For starters, check out Gus Viseur, (influential accordion player) and Stephane Grappeli (influential violinist). Both of them were members of the Hot Club de France and are considered to be key players of the musette genre. There were different lineups of the Hot Club, which was basically led by Django and often featured his brother Joseph or his son Lousson, who was Django's oldest son.

    Although not a member of the Hot Club, accordion player Tony Murena played many times with Django, Stephane and Gus Viseur. Tony and Gus both had their own unique styles and playing methods which complimented the genre. I believe Tony Murena is of equal importance in comparison to Gus Viseur, the main difference was that Tony was born in Italy and migrated to France. Murena had an impressive international career during the 1950s and 1960s, recording with top producers and releasing music which is highly regarded by fans of instrumental pop music from that creative period when everyone was into science fiction with futuristic homes and cool cars, much like the Lincoln Futura (which they made into the 1966 Batmobile). Basically, Murena thrived during this later period and he reached new audiences around the world, while continuing to play highly melodic songs on the accordion.

    Also, check out guitarist Pierre "Baro" Ferret. His playing ability is said to have rivaled that of Django. Although they were friends, there was bitterness toward Django, because someone had to take first place. The Ferret brothers were excellent musicians, and it's a shame Baro didn't appear on more of Django's recordings.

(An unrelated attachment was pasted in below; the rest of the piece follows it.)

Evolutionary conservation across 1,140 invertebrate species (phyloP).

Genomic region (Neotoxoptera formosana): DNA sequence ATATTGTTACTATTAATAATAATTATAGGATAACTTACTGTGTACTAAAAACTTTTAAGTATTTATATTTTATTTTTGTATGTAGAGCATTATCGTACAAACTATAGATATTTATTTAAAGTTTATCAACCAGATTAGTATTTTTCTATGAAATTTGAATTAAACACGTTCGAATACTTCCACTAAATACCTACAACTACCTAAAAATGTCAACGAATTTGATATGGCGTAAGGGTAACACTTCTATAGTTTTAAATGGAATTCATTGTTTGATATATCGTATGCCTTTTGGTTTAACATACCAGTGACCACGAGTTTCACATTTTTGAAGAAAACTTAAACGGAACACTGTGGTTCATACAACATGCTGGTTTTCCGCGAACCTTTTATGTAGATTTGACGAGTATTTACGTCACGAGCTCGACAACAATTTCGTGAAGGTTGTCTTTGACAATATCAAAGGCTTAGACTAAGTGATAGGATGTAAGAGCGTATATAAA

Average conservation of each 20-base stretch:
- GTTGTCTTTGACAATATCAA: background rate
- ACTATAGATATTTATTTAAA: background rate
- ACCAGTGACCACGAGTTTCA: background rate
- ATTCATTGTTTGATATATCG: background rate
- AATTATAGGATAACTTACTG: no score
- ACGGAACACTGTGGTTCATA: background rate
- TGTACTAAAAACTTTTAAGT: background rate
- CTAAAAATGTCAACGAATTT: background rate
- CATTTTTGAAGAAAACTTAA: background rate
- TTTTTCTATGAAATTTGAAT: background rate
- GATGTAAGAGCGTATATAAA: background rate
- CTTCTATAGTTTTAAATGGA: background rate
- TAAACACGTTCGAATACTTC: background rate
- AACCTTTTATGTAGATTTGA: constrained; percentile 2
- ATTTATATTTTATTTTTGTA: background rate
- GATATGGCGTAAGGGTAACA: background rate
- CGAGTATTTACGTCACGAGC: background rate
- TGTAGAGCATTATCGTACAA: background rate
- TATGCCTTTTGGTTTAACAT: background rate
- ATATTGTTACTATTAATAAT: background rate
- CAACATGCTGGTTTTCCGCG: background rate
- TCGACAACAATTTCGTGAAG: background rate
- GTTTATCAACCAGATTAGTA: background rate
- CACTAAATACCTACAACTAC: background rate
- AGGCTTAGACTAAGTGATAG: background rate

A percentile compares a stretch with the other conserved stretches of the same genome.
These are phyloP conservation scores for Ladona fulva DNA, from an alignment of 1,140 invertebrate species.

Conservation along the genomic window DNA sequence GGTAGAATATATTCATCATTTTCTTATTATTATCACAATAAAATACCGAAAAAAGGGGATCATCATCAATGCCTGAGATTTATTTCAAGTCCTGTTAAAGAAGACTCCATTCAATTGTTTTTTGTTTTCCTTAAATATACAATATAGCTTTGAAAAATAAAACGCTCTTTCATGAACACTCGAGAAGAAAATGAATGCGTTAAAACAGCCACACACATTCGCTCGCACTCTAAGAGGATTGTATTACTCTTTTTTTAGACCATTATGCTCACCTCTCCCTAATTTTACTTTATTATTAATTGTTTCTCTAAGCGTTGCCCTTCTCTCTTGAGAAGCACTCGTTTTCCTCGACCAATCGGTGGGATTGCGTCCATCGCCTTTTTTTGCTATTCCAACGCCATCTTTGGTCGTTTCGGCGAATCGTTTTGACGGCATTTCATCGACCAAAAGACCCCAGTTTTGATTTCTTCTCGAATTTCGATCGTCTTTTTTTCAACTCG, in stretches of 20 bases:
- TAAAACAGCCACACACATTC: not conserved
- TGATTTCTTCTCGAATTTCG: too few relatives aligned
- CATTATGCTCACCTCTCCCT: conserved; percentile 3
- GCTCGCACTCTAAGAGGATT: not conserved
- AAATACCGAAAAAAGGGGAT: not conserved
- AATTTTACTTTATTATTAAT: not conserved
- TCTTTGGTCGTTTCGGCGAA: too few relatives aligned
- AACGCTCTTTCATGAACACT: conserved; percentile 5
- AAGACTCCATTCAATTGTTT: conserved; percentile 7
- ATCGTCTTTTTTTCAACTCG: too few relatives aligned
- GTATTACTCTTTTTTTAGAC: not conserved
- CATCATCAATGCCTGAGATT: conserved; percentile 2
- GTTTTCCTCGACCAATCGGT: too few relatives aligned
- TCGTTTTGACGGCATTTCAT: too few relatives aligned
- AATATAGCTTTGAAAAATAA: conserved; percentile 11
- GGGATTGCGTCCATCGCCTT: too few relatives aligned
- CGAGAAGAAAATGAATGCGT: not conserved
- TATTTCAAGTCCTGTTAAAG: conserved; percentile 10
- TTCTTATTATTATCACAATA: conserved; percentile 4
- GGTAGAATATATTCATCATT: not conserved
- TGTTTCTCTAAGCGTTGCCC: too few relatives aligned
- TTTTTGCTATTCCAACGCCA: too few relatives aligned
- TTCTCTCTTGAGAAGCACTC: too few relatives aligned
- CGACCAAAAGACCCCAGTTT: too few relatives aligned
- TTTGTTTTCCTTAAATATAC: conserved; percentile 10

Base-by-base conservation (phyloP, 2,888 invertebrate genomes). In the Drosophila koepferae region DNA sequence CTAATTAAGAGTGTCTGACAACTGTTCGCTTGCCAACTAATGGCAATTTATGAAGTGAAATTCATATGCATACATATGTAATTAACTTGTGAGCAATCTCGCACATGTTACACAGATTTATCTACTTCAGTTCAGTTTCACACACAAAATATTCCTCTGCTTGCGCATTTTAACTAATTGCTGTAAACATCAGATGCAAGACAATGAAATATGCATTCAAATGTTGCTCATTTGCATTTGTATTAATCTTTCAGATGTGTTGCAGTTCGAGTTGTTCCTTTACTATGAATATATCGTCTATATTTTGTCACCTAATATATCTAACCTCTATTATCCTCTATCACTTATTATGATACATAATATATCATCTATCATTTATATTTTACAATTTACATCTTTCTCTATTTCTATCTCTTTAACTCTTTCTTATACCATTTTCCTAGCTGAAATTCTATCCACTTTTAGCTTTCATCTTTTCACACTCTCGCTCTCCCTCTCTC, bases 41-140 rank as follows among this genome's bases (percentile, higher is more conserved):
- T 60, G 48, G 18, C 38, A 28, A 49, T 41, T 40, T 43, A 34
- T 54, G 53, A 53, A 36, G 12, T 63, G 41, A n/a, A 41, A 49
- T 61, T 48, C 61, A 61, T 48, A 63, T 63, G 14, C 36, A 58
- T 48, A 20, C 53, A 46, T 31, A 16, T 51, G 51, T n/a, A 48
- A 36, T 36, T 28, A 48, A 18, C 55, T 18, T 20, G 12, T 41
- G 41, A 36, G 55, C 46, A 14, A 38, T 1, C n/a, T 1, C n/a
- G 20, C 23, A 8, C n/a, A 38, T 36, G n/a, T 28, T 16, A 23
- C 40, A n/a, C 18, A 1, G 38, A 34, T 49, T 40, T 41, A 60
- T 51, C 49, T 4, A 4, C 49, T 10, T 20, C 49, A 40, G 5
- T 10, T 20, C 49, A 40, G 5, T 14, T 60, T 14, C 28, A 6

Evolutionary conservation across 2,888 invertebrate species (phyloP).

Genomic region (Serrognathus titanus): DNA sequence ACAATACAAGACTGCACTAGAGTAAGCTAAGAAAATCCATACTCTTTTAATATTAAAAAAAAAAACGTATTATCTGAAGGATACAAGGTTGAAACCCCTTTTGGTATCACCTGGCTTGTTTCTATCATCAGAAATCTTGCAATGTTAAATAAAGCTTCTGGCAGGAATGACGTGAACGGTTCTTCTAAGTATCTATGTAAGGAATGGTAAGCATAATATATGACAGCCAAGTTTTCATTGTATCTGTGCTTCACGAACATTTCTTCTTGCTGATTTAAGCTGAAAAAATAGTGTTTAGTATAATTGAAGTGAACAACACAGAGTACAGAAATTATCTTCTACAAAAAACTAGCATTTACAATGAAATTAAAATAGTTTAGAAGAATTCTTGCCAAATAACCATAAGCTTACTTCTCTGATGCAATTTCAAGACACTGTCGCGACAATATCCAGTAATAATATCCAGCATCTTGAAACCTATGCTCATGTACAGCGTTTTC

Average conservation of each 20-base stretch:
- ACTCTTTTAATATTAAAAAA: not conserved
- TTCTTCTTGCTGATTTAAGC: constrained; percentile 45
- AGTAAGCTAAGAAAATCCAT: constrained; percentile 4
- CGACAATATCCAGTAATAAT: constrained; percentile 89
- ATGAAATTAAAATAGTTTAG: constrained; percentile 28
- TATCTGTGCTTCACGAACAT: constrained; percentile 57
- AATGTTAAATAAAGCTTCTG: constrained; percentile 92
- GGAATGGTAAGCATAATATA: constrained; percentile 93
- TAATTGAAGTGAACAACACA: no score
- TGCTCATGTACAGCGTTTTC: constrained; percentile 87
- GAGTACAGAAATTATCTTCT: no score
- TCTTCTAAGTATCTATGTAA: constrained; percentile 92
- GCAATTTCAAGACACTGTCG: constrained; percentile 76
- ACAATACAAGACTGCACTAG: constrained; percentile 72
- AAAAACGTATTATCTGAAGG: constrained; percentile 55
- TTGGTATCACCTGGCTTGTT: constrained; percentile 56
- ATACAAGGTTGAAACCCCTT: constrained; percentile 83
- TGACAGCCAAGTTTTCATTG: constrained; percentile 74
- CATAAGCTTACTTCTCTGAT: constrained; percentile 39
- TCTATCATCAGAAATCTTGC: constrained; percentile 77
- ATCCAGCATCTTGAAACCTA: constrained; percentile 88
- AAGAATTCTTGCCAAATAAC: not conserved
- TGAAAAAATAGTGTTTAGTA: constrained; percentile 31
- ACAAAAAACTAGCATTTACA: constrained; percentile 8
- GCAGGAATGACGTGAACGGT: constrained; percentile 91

Gus Viseur
    Tony Murena
    Baro Ferret
    Stephane Grappeli
     
  4. jfire

    jfire Forum Resident

    Location:
    USA
    thanks!
     
  5. snap

    snap Forum Resident

    Location:
    Athens, GA
    In 1958, Columbia issued two fantastic LPs on its Adventures in Sound world music imprint:
    WL-109 - 'Grand Bal Musette' by Joss Baselli & Ensemble
    WL-129 - 'Vive le Bal Musette' by Joss Baselli & Ensemble

    Both are findable in record stores within bins usually labeled 'International' or 'Foreign'
     
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  6. melstapler

    melstapler Reissue Activist Thread Starter

    Joss Baselli is great! Not only is the production on those albums top-notch, but the production is also very enjoyable.

    Much like Tony Murena, Baselli had an impressive music career in his later years and at a time when many artists his age would consider retiring. Not unlike Murena, Baselli also died prematurely, while only in his 50s. Baselli's life was cut short in the 1980s and by an unexpected heart attack, while performing onstage.

    During the mid-1960s, Baselli won an award from the American Accordionists Association, for most popular recording. During the 1970s, Baselli worked closely with top designers and manufacturers to develop the earliest models of the electronic accordion. During the last decades of his lfie, Baselli composed music for numerous French films and that work continues to be recognized by younger generations.